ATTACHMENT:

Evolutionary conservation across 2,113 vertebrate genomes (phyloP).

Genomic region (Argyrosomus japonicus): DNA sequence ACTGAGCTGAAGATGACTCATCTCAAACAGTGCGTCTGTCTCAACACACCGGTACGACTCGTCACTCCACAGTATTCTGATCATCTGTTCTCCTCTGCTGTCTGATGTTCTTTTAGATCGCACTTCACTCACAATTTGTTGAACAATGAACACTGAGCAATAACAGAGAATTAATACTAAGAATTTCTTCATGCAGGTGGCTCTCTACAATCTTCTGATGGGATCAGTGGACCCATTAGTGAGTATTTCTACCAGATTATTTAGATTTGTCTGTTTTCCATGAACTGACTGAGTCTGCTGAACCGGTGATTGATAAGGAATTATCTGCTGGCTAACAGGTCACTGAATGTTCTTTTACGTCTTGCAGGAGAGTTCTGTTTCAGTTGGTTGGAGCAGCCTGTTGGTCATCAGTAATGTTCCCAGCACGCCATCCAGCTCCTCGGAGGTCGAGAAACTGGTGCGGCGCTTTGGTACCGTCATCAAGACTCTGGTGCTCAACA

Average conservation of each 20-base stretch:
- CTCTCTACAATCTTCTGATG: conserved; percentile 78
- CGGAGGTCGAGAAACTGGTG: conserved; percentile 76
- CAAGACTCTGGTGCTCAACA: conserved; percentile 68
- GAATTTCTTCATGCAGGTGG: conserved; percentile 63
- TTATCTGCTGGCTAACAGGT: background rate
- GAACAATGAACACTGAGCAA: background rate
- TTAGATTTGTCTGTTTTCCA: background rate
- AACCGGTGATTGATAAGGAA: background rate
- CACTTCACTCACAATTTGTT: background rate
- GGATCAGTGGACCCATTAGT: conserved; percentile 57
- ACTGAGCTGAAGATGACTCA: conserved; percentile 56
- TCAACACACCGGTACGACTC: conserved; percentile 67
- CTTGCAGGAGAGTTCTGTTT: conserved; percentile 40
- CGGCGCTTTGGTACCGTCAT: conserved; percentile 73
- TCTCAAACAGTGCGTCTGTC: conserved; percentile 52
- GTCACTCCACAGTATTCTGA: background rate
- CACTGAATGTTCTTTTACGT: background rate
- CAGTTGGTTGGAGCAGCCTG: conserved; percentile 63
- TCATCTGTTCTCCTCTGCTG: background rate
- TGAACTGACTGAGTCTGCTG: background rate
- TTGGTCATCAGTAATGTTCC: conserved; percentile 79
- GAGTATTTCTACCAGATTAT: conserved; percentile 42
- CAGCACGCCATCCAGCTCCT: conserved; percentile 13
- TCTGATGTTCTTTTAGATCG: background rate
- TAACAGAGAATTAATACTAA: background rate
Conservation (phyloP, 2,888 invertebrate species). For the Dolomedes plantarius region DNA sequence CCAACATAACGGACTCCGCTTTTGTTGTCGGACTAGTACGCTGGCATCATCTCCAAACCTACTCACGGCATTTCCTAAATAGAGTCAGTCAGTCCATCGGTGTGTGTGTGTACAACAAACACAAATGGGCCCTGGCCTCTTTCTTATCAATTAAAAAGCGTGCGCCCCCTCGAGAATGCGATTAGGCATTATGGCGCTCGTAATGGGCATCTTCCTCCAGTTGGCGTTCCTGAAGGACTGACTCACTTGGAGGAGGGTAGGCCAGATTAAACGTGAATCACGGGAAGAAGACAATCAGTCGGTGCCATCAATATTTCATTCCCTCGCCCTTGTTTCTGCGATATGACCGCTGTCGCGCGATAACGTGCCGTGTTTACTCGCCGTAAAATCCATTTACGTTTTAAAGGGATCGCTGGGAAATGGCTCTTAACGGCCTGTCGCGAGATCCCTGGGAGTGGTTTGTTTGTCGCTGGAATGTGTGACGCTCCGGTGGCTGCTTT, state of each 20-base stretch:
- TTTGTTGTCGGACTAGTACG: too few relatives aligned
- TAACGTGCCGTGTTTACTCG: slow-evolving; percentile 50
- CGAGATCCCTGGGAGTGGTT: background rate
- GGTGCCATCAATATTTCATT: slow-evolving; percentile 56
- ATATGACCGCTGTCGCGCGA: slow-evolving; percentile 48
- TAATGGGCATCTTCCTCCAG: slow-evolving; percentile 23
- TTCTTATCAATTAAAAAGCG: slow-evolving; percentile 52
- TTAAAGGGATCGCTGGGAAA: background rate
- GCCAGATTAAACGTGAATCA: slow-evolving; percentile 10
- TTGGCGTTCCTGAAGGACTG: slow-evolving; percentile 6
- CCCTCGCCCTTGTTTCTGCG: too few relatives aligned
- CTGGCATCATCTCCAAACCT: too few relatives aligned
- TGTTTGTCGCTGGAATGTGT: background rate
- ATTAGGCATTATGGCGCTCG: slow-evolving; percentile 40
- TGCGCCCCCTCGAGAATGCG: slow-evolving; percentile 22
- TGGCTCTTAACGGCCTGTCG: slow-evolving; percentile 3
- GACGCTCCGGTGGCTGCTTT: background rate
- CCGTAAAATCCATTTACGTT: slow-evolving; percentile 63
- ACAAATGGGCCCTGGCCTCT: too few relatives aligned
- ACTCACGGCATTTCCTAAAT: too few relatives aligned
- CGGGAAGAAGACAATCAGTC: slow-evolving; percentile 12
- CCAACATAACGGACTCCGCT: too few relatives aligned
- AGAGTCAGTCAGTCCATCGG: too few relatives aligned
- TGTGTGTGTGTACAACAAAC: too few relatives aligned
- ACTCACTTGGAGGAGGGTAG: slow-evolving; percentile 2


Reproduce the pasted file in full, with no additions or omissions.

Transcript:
Evolutionary conservation across 2,113 vertebrate genomes (phyloP).

Genomic region (Argyrosomus japonicus): DNA sequence ACTGAGCTGAAGATGACTCATCTCAAACAGTGCGTCTGTCTCAACACACCGGTACGACTCGTCACTCCACAGTATTCTGATCATCTGTTCTCCTCTGCTGTCTGATGTTCTTTTAGATCGCACTTCACTCACAATTTGTTGAACAATGAACACTGAGCAATAACAGAGAATTAATACTAAGAATTTCTTCATGCAGGTGGCTCTCTACAATCTTCTGATGGGATCAGTGGACCCATTAGTGAGTATTTCTACCAGATTATTTAGATTTGTCTGTTTTCCATGAACTGACTGAGTCTGCTGAACCGGTGATTGATAAGGAATTATCTGCTGGCTAACAGGTCACTGAATGTTCTTTTACGTCTTGCAGGAGAGTTCTGTTTCAGTTGGTTGGAGCAGCCTGTTGGTCATCAGTAATGTTCCCAGCACGCCATCCAGCTCCTCGGAGGTCGAGAAACTGGTGCGGCGCTTTGGTACCGTCATCAAGACTCTGGTGCTCAACA

Average conservation of each 20-base stretch:
- CTCTCTACAATCTTCTGATG: conserved; percentile 78
- CGGAGGTCGAGAAACTGGTG: conserved; percentile 76
- CAAGACTCTGGTGCTCAACA: conserved; percentile 68
- GAATTTCTTCATGCAGGTGG: conserved; percentile 63
- TTATCTGCTGGCTAACAGGT: background rate
- GAACAATGAACACTGAGCAA: background rate
- TTAGATTTGTCTGTTTTCCA: background rate
- AACCGGTGATTGATAAGGAA: background rate
- CACTTCACTCACAATTTGTT: background rate
- GGATCAGTGGACCCATTAGT: conserved; percentile 57
- ACTGAGCTGAAGATGACTCA: conserved; percentile 56
- TCAACACACCGGTACGACTC: conserved; percentile 67
- CTTGCAGGAGAGTTCTGTTT: conserved; percentile 40
- CGGCGCTTTGGTACCGTCAT: conserved; percentile 73
- TCTCAAACAGTGCGTCTGTC: conserved; percentile 52
- GTCACTCCACAGTATTCTGA: background rate
- CACTGAATGTTCTTTTACGT: background rate
- CAGTTGGTTGGAGCAGCCTG: conserved; percentile 63
- TCATCTGTTCTCCTCTGCTG: background rate
- TGAACTGACTGAGTCTGCTG: background rate
- TTGGTCATCAGTAATGTTCC: conserved; percentile 79
- GAGTATTTCTACCAGATTAT: conserved; percentile 42
- CAGCACGCCATCCAGCTCCT: conserved; percentile 13
- TCTGATGTTCTTTTAGATCG: background rate
- TAACAGAGAATTAATACTAA: background rate
Conservation (phyloP, 2,888 invertebrate species). For the Dolomedes plantarius region DNA sequence CCAACATAACGGACTCCGCTTTTGTTGTCGGACTAGTACGCTGGCATCATCTCCAAACCTACTCACGGCATTTCCTAAATAGAGTCAGTCAGTCCATCGGTGTGTGTGTGTACAACAAACACAAATGGGCCCTGGCCTCTTTCTTATCAATTAAAAAGCGTGCGCCCCCTCGAGAATGCGATTAGGCATTATGGCGCTCGTAATGGGCATCTTCCTCCAGTTGGCGTTCCTGAAGGACTGACTCACTTGGAGGAGGGTAGGCCAGATTAAACGTGAATCACGGGAAGAAGACAATCAGTCGGTGCCATCAATATTTCATTCCCTCGCCCTTGTTTCTGCGATATGACCGCTGTCGCGCGATAACGTGCCGTGTTTACTCGCCGTAAAATCCATTTACGTTTTAAAGGGATCGCTGGGAAATGGCTCTTAACGGCCTGTCGCGAGATCCCTGGGAGTGGTTTGTTTGTCGCTGGAATGTGTGACGCTCCGGTGGCTGCTTT, state of each 20-base stretch:
- TTTGTTGTCGGACTAGTACG: too few relatives aligned
- TAACGTGCCGTGTTTACTCG: slow-evolving; percentile 50
- CGAGATCCCTGGGAGTGGTT: background rate
- GGTGCCATCAATATTTCATT: slow-evolving; percentile 56
- ATATGACCGCTGTCGCGCGA: slow-evolving; percentile 48
- TAATGGGCATCTTCCTCCAG: slow-evolving; percentile 23
- TTCTTATCAATTAAAAAGCG: slow-evolving; percentile 52
- TTAAAGGGATCGCTGGGAAA: background rate
- GCCAGATTAAACGTGAATCA: slow-evolving; percentile 10
- TTGGCGTTCCTGAAGGACTG: slow-evolving; percentile 6
- CCCTCGCCCTTGTTTCTGCG: too few relatives aligned
- CTGGCATCATCTCCAAACCT: too few relatives aligned
- TGTTTGTCGCTGGAATGTGT: background rate
- ATTAGGCATTATGGCGCTCG: slow-evolving; percentile 40
- TGCGCCCCCTCGAGAATGCG: slow-evolving; percentile 22
- TGGCTCTTAACGGCCTGTCG: slow-evolving; percentile 3
- GACGCTCCGGTGGCTGCTTT: background rate
- CCGTAAAATCCATTTACGTT: slow-evolving; percentile 63
- ACAAATGGGCCCTGGCCTCT: too few relatives aligned
- ACTCACGGCATTTCCTAAAT: too few relatives aligned
- CGGGAAGAAGACAATCAGTC: slow-evolving; percentile 12
- CCAACATAACGGACTCCGCT: too few relatives aligned
- AGAGTCAGTCAGTCCATCGG: too few relatives aligned
- TGTGTGTGTGTACAACAAAC: too few relatives aligned
- ACTCACTTGGAGGAGGGTAG: slow-evolving; percentile 2